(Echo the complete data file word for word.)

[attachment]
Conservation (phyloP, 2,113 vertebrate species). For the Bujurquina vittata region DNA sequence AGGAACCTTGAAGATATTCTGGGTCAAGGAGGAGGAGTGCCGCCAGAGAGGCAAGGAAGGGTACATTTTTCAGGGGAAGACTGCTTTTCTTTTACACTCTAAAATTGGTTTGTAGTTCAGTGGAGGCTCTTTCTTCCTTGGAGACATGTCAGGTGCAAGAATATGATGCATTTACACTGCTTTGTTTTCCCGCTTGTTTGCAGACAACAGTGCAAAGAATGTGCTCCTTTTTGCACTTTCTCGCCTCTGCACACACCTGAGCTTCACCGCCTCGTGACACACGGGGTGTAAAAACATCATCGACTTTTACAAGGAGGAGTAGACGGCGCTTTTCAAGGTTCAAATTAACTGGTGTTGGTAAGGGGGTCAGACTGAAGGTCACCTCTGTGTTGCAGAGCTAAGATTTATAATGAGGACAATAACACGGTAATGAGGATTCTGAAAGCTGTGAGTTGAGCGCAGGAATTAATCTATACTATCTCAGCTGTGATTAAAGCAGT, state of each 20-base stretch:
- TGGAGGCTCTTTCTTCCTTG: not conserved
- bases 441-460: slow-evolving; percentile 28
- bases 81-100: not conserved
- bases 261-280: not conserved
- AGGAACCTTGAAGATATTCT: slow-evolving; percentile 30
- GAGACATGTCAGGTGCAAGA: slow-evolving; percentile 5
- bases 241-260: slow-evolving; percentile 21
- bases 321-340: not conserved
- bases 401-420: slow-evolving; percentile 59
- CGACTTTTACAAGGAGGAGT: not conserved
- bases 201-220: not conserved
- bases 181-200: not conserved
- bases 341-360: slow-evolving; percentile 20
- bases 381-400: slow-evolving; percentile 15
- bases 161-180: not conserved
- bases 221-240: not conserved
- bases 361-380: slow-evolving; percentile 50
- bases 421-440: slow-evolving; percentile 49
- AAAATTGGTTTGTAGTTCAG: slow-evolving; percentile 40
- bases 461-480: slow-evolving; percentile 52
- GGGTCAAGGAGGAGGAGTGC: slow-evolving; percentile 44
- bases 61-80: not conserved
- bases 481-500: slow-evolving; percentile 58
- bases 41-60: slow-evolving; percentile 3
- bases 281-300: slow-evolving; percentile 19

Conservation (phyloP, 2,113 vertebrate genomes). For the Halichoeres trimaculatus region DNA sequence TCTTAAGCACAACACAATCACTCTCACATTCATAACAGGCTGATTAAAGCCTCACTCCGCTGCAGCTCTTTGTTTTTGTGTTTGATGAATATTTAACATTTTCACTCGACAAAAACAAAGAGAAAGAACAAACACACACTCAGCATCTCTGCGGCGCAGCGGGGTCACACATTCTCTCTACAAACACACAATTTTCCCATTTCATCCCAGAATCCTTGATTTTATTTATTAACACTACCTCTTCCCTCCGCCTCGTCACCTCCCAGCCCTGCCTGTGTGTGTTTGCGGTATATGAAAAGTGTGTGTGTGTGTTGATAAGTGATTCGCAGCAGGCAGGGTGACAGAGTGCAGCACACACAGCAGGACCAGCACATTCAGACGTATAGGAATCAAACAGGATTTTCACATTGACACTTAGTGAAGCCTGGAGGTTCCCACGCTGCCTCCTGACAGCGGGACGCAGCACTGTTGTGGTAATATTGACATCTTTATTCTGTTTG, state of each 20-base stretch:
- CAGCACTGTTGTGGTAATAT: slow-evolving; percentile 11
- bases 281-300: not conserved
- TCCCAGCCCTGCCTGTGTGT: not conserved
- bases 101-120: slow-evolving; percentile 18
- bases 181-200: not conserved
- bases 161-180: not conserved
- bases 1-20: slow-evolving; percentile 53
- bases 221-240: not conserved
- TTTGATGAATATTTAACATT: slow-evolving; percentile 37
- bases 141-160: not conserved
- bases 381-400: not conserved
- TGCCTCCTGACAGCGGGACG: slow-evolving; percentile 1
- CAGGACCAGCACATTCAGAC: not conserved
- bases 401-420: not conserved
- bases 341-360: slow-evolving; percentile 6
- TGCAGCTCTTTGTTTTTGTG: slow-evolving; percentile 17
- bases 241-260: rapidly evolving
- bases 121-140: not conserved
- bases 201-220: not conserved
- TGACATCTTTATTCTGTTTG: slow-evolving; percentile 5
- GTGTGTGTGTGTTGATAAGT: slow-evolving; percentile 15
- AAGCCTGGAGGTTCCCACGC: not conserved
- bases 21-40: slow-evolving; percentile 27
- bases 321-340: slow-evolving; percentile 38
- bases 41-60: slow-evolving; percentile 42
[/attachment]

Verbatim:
Conservation (phyloP, 2,113 vertebrate species). For the Bujurquina vittata region DNA sequence AGGAACCTTGAAGATATTCTGGGTCAAGGAGGAGGAGTGCCGCCAGAGAGGCAAGGAAGGGTACATTTTTCAGGGGAAGACTGCTTTTCTTTTACACTCTAAAATTGGTTTGTAGTTCAGTGGAGGCTCTTTCTTCCTTGGAGACATGTCAGGTGCAAGAATATGATGCATTTACACTGCTTTGTTTTCCCGCTTGTTTGCAGACAACAGTGCAAAGAATGTGCTCCTTTTTGCACTTTCTCGCCTCTGCACACACCTGAGCTTCACCGCCTCGTGACACACGGGGTGTAAAAACATCATCGACTTTTACAAGGAGGAGTAGACGGCGCTTTTCAAGGTTCAAATTAACTGGTGTTGGTAAGGGGGTCAGACTGAAGGTCACCTCTGTGTTGCAGAGCTAAGATTTATAATGAGGACAATAACACGGTAATGAGGATTCTGAAAGCTGTGAGTTGAGCGCAGGAATTAATCTATACTATCTCAGCTGTGATTAAAGCAGT, state of each 20-base stretch:
- TGGAGGCTCTTTCTTCCTTG: not conserved
- bases 441-460: slow-evolving; percentile 28
- bases 81-100: not conserved
- bases 261-280: not conserved
- AGGAACCTTGAAGATATTCT: slow-evolving; percentile 30
- GAGACATGTCAGGTGCAAGA: slow-evolving; percentile 5
- bases 241-260: slow-evolving; percentile 21
- bases 321-340: not conserved
- bases 401-420: slow-evolving; percentile 59
- CGACTTTTACAAGGAGGAGT: not conserved
- bases 201-220: not conserved
- bases 181-200: not conserved
- bases 341-360: slow-evolving; percentile 20
- bases 381-400: slow-evolving; percentile 15
- bases 161-180: not conserved
- bases 221-240: not conserved
- bases 361-380: slow-evolving; percentile 50
- bases 421-440: slow-evolving; percentile 49
- AAAATTGGTTTGTAGTTCAG: slow-evolving; percentile 40
- bases 461-480: slow-evolving; percentile 52
- GGGTCAAGGAGGAGGAGTGC: slow-evolving; percentile 44
- bases 61-80: not conserved
- bases 481-500: slow-evolving; percentile 58
- bases 41-60: slow-evolving; percentile 3
- bases 281-300: slow-evolving; percentile 19

Conservation (phyloP, 2,113 vertebrate genomes). For the Halichoeres trimaculatus region DNA sequence TCTTAAGCACAACACAATCACTCTCACATTCATAACAGGCTGATTAAAGCCTCACTCCGCTGCAGCTCTTTGTTTTTGTGTTTGATGAATATTTAACATTTTCACTCGACAAAAACAAAGAGAAAGAACAAACACACACTCAGCATCTCTGCGGCGCAGCGGGGTCACACATTCTCTCTACAAACACACAATTTTCCCATTTCATCCCAGAATCCTTGATTTTATTTATTAACACTACCTCTTCCCTCCGCCTCGTCACCTCCCAGCCCTGCCTGTGTGTGTTTGCGGTATATGAAAAGTGTGTGTGTGTGTTGATAAGTGATTCGCAGCAGGCAGGGTGACAGAGTGCAGCACACACAGCAGGACCAGCACATTCAGACGTATAGGAATCAAACAGGATTTTCACATTGACACTTAGTGAAGCCTGGAGGTTCCCACGCTGCCTCCTGACAGCGGGACGCAGCACTGTTGTGGTAATATTGACATCTTTATTCTGTTTG, state of each 20-base stretch:
- CAGCACTGTTGTGGTAATAT: slow-evolving; percentile 11
- bases 281-300: not conserved
- TCCCAGCCCTGCCTGTGTGT: not conserved
- bases 101-120: slow-evolving; percentile 18
- bases 181-200: not conserved
- bases 161-180: not conserved
- bases 1-20: slow-evolving; percentile 53
- bases 221-240: not conserved
- TTTGATGAATATTTAACATT: slow-evolving; percentile 37
- bases 141-160: not conserved
- bases 381-400: not conserved
- TGCCTCCTGACAGCGGGACG: slow-evolving; percentile 1
- CAGGACCAGCACATTCAGAC: not conserved
- bases 401-420: not conserved
- bases 341-360: slow-evolving; percentile 6
- TGCAGCTCTTTGTTTTTGTG: slow-evolving; percentile 17
- bases 241-260: rapidly evolving
- bases 121-140: not conserved
- bases 201-220: not conserved
- TGACATCTTTATTCTGTTTG: slow-evolving; percentile 5
- GTGTGTGTGTGTTGATAAGT: slow-evolving; percentile 15
- AAGCCTGGAGGTTCCCACGC: not conserved
- bases 21-40: slow-evolving; percentile 27
- bases 321-340: slow-evolving; percentile 38
- bases 41-60: slow-evolving; percentile 42